Saturday, March 19, 2011


The first time I read the Desiderata was in a dorm room in Dykstra Hall, my freshman year at UCLA. I was with my friends Joy and Casey, and found the framed poem on the painted brick wall next to Joy's bunkbed. We were giddy and high on life, having just eaten dinner followed by vanilla frozen yogurt on a sleepy Saturday evening. I asked Joy, "What is that story?" And she told me it was her favorite poem, as it gave all the wisdom she needed in life. Casey added that the poem meant so much to her, that the 3 of us should read it aloud together, in unison. Amused and laughing, we recited the whole poem together, the way kids might squeak aloud some Biblical gospel during church. I can't read that poem today without thinking of the wonderful Joy and Casey. They were my gorgeous Kappa sisters who helped me find my way and 'nurtured my strength' that first year, living on my own as a naïve 17-year-old. Though miles now separate us, they'll always have a special place in my heart. Joy now has two beautiful daughters, little Camryn and Charley, who will one day, read the Desiderata too. 
Go placidly amid the noise and haste, and remember what peace there may be in silence. As far as possible without surrender, be on good terms with all persons. Speak your truth quietly and clearly; and listen to others, even the dull and the ignorant; they too have their story. Avoid loud and aggressive persons; they are vexatious to the spirit. If you compare yourself with others, you may become vain or bitter; for always there will be greater and lesser persons than yourself.
Enjoy your achievements as well as your plans. Keep interested in your own career, however humble; it is a real possession in the changing fortunes of time. Exercise caution in your business affairs; for the world is full of trickery. But let this not blind you to what virtue there is; many persons strive for high ideals; and everywhere life is full of heroism. Be yourself.
Especially, do not feign affection. Neither be cynical about love; for in the face of all aridity and disenchantment, it is as perennial as the grass. Take kindly the counsel of the years, gracefully surrendering the things of youth. Nurture strength of spirit to shield you in sudden misfortune.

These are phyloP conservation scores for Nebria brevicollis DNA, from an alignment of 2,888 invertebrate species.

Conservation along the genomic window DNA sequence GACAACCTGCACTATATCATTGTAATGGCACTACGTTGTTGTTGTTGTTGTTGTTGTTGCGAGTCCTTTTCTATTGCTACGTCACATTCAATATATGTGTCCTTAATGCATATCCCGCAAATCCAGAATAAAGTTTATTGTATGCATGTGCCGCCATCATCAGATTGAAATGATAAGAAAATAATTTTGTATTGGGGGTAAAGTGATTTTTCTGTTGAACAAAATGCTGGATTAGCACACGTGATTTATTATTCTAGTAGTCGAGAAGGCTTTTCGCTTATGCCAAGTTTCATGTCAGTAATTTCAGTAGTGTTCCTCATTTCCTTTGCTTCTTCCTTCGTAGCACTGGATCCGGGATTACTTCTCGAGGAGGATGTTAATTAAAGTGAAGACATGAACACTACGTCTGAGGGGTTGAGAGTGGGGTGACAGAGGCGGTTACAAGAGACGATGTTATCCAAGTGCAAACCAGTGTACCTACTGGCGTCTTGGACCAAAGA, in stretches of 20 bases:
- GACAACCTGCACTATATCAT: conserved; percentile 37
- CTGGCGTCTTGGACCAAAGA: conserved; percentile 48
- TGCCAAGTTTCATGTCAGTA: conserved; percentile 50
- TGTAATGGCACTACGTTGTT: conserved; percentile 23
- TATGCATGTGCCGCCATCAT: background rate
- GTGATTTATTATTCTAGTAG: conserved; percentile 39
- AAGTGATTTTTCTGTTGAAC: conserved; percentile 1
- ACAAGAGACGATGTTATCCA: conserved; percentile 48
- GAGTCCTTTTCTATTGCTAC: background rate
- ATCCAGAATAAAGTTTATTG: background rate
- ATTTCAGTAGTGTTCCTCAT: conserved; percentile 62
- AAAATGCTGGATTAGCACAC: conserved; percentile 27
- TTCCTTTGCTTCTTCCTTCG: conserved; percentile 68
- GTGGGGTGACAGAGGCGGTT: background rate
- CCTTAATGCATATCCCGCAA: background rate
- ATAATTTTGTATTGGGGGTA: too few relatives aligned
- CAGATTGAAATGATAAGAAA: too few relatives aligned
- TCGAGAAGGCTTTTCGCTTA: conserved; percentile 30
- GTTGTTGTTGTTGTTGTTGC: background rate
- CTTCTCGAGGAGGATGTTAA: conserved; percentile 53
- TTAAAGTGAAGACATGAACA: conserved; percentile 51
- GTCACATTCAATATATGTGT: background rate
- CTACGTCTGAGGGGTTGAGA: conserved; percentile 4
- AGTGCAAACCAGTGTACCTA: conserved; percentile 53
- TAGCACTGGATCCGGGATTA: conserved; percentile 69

But do not distress yourself with dark imaginings. Many fears are born of fatigue and loneliness. Beyond a wholesome discipline, be gentle with yourself. You are a child of the universe, no less than the trees and the stars; you have a right to be here. And whether or not it is clear to you, no doubt the universe is unfolding as it should. Therefore be at peace with God, whatever you conceive Him to be, and whatever your labors and aspirations, in the noisy confusion of life keep peace with your soul. With all its sham, drudgery, and broken dreams, it is still a beautiful world. Be cheerful. Strive to be happy.
- Max Ehrmann, 1927
The poem includes some challenging words, so if English isn't your first language, here's a guide:
Placidly: gently, calmly
Haste: speed
Vexatious: cause trouble
Feign: pretend something
Cynical: distrustful + pessimistic
Aridity: dryness, dullness
Perennial: lasting year-round, permanent
Fatigue: exhaustion, tiredness
Discipline: training/behavior
Sham: something fake
Drudgery: exhausting work


Anonymous said...

you have a lovely blog :)

Camryn said...

Thank you, Christina! I see that you're Danish. Cool beans. : )